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* Take up of 7-day ECB funding announced at around 1000 GMT
* Markets on lookout for signs of restocking after LTRO repayment
* Three-month funding to be also offered on Wednesday
By Marc Jones
LONDON, Jan 29 (Reuters) - Money markets are preparing for a lively couple of days as banks get two chances to replace the three-year ECB crisis loans they will repay this week with alternative shorter-term funding.
On Wednesday banks will return 137.2 billion euros - just over a quarter - of the 489 billion euros they borrowed in the first of the ECB's twin three-year loan offerings just over a year ago.
When the ECB announced the larger-than-expected amount on Friday, wholesale bank funding prices jumped as markets realised it removed a thick slice of the 600 billion euros of so-called 'excess liquidity' which has kept rates pinned to the floor for over a year.
That money can potentially be re-borrowed, however. Later on Tuesday banks get their usual weekly opportunity to order seven-day ECB funding and on Wednesday there is a monthly offering of three-month loans. They will receive the money on Wednesday and Thursday.
A major take-up in either of the tenders would reduce the impact of the three-year loan payback and send market rates back down.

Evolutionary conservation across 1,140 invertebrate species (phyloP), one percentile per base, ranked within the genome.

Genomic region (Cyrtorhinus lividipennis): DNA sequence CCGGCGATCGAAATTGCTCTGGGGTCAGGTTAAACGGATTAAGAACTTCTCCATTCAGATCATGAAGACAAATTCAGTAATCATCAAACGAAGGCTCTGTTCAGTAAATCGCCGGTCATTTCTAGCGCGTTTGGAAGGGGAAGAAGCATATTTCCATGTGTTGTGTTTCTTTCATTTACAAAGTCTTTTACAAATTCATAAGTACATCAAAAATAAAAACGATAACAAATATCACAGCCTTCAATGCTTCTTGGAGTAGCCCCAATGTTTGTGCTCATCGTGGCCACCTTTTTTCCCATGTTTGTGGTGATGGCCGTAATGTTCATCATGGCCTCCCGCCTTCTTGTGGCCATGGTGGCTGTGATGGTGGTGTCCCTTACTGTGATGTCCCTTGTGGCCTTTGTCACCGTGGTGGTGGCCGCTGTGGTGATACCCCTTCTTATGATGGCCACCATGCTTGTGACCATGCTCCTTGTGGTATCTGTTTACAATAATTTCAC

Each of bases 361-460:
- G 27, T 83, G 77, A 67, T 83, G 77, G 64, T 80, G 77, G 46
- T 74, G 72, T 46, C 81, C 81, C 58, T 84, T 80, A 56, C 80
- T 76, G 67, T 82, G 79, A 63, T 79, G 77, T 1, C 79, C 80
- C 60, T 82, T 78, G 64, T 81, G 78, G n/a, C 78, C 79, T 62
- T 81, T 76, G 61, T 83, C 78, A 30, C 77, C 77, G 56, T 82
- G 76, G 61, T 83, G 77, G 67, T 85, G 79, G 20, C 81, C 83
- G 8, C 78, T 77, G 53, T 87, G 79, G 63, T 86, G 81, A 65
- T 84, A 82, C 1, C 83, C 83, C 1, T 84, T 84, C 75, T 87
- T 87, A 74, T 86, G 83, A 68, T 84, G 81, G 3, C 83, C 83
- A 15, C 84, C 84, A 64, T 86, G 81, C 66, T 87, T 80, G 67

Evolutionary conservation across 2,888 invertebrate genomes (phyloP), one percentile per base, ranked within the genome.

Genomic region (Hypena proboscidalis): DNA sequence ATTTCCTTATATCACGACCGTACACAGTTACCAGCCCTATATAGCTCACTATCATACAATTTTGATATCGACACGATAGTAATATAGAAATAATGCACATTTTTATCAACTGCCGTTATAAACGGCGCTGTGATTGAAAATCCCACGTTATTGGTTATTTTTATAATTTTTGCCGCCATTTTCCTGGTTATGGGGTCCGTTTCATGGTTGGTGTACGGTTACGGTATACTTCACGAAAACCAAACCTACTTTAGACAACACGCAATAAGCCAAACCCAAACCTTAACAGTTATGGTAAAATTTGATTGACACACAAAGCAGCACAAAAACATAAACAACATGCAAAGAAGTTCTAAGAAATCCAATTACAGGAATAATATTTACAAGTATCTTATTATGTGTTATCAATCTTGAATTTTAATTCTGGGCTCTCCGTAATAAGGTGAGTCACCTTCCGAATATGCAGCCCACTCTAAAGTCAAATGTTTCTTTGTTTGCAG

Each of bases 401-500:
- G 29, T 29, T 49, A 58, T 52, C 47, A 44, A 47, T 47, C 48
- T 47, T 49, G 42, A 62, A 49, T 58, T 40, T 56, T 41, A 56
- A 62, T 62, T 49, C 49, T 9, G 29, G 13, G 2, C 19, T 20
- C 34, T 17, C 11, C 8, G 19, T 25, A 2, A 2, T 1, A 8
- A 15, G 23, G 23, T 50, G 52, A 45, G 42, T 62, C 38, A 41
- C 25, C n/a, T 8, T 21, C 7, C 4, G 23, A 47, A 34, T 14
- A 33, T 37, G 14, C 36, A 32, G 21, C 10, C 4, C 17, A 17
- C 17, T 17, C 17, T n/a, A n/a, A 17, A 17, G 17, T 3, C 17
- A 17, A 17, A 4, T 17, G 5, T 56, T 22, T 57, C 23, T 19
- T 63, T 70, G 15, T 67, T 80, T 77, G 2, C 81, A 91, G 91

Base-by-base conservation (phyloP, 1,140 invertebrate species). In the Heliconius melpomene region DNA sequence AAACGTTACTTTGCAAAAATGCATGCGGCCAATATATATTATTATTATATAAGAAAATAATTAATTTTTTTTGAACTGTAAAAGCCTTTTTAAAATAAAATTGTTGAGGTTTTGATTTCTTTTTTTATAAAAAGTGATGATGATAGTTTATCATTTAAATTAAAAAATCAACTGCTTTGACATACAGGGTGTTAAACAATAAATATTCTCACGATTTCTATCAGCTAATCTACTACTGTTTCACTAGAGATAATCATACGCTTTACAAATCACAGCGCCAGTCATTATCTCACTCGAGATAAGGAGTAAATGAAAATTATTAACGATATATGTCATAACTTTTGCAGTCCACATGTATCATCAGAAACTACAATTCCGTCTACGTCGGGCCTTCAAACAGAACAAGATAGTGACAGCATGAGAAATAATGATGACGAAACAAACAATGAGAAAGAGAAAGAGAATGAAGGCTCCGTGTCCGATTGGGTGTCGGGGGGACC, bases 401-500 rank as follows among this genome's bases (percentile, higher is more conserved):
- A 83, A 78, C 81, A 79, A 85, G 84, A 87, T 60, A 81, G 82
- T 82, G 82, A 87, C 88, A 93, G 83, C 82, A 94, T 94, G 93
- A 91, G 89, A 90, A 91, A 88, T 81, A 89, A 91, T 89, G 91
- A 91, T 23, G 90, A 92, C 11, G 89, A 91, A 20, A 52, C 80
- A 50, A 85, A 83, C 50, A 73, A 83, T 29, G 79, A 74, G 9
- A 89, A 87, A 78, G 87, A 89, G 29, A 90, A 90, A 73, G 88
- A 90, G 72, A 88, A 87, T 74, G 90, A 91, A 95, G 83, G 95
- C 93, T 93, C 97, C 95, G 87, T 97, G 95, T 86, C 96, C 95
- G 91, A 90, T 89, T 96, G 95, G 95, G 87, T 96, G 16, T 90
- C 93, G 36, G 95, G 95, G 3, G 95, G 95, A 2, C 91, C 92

But the latest Reuters poll suggests there will be no major restocking. Banks are expected to take just 14 billion euros more combined than they did in the two equivalent operations a week and three months ago.
If correct, it means once dust of the three-year loan repayment settles the overall amount of cash in the banking system would have been cut by around 120 billion euros.
Traders think that market rates could give back some of their recent gains once it is all out of the way, but not much.
Benchmark three-month Euribor rates hit their highest level in four months on Monday while one-year eonia rates are at their highest since mid-June.
"I would expect a little bit bigger amount in the one-week and the three-month tender but not that big. Maybe after everything there would be an overall reduction of around 100 billion euros," said one euro zone-based trader who requested anonymity
"I would think 12- and 6- month eonia perhaps would come back down a little bit and then we will see where we go from there," he added. (Reporting by Marc Jones; editing by Stephen Nisbet)